Despite news of the virus breaking out over Chinese New Year, families continued traveling in China to celebrate together, even coming from abroad. “That was the scariest thing of all, to wait until after [New Year’s] was over to see which people who went home to their city, their village, and brought the virus home with them,” Dong said. Later, China would impose a strict lockdown across the country to contain the spread of the virus.

In China, wearing a face mask is common courtesy when in public places. However, in the U.S., face masks are not a recommended form of prevention. With Beijing on lockdown, and masks out of stock in commercial pharmacies in the U.S., Dong’s father offered to send the remaining eight N-95 masks to his daughter. “My dad is very adamant on sending those face masks,” she said. “But I think they need them more than I do.” Still, he insisted on shipping them, although tracking updates stopped after the package arrived at an international mail station in Beijing.

Since attending boarding school in Birmingham, Alabama, Dong relied on WeChat to keep in touch with her family. But being away at school, she lost touch with some of her relatives. News of the coronavirus has helped her reconnect with her family across the world, she said. But it also reminds her of the distance between them, and how long it’s been since she was last home. “Now that I’m communicating with my family a lot more, with people other than my dad, who I sometimes speak English to, I’m struggling to find the words to say what I want to say [in Chinese],” Dong said. “The only time I ever use [Chinese] is when I read coronavirus news.”

“I don’t trust my family to tell me everything,” Dong said. Earlier this year, her dad was outside for a few hours clearing snow so Zoe could practice volleyball. Over the next few days, he developed a fever. He didn’t tell Dong until it had gone away. “It was just a normal cold, but hearing that was really hard. I’m sure he wouldn’t even have wanted to let me know, which is why I’ve had to make much more of an active effort to ask them about what’s going on,” Dong said.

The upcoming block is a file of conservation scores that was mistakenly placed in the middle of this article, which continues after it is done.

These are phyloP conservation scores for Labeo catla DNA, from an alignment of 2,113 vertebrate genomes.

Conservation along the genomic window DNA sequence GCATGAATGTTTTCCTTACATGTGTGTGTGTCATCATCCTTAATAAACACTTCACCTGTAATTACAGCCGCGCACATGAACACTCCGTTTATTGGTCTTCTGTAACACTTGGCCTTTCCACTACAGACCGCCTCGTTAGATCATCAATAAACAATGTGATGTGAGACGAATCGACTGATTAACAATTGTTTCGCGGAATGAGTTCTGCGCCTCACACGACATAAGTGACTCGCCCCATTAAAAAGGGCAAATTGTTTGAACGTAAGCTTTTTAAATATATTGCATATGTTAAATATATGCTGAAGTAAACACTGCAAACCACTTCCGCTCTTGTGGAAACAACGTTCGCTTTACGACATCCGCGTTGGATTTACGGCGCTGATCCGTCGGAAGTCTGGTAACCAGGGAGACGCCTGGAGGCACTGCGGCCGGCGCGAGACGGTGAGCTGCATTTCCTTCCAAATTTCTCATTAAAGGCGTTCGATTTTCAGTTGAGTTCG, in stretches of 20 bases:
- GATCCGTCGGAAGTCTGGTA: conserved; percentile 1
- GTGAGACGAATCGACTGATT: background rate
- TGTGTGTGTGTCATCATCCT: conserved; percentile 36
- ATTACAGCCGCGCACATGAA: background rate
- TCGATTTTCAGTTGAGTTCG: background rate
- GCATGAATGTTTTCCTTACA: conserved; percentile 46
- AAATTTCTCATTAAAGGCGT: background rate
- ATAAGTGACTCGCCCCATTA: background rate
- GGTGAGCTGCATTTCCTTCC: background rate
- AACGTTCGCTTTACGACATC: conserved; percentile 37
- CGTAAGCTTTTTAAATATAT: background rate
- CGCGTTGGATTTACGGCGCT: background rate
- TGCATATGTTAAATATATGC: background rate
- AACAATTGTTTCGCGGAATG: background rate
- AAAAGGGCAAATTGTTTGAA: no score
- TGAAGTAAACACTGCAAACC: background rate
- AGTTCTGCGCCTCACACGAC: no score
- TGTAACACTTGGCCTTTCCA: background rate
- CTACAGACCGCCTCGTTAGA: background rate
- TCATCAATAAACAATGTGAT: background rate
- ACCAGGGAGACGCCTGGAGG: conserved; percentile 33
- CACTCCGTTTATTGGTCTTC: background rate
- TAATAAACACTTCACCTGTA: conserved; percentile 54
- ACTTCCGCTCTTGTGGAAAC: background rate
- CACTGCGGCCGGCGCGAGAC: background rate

Dr. Kelly Greco, Assistant Director of Outreach and Prevention Services at Keck, said that frequent communication with family can help forge the connection that can’t be crossed by distance. “Be flexible and creative,” Greco said. “If the choice is made for me where I can’t be with [family], I need to create some structure on a daily basis… Having that time set will help in terms of something for me to look forward to, and knowing that I will get that connection and support from them,” Greco said.

Even more, it is important to set intentional, open conversations, Greco suggested. “Family and friends make decisions without talking because they don’t want to burden or stress someone out. But we know that for some people, not knowing stresses [them] out,” Greco said.

The Dong family plays mahjong during a family gathering in 2017.
The Dong family plays mahjong during a family gathering in 2017.

Spring break wasn’t supposed to be this way. Dong had planned to introduce her boyfriend to her father, bring him to her favorite restaurants and show him around Beijing. Instead, she’s holed up inside her house just off-campus, spending her time cooking and trying to perfect a dalgona coffee.

For the time being, Dong doesn’t know when she will be able to go home again. It might be this summer, or it could be the next year. A lot of things could change by then. Zoe will be older. Another New Year could pass. She looks sad as she talks about her favorite part of the holiday, how fireworks would go off the entire night, and every night after. “You could hear them when you’re sleeping, you could hear them the next morning, and they’d gradually get quieter,” Dong said. “But it was never annoying. It was just a part of the celebration.”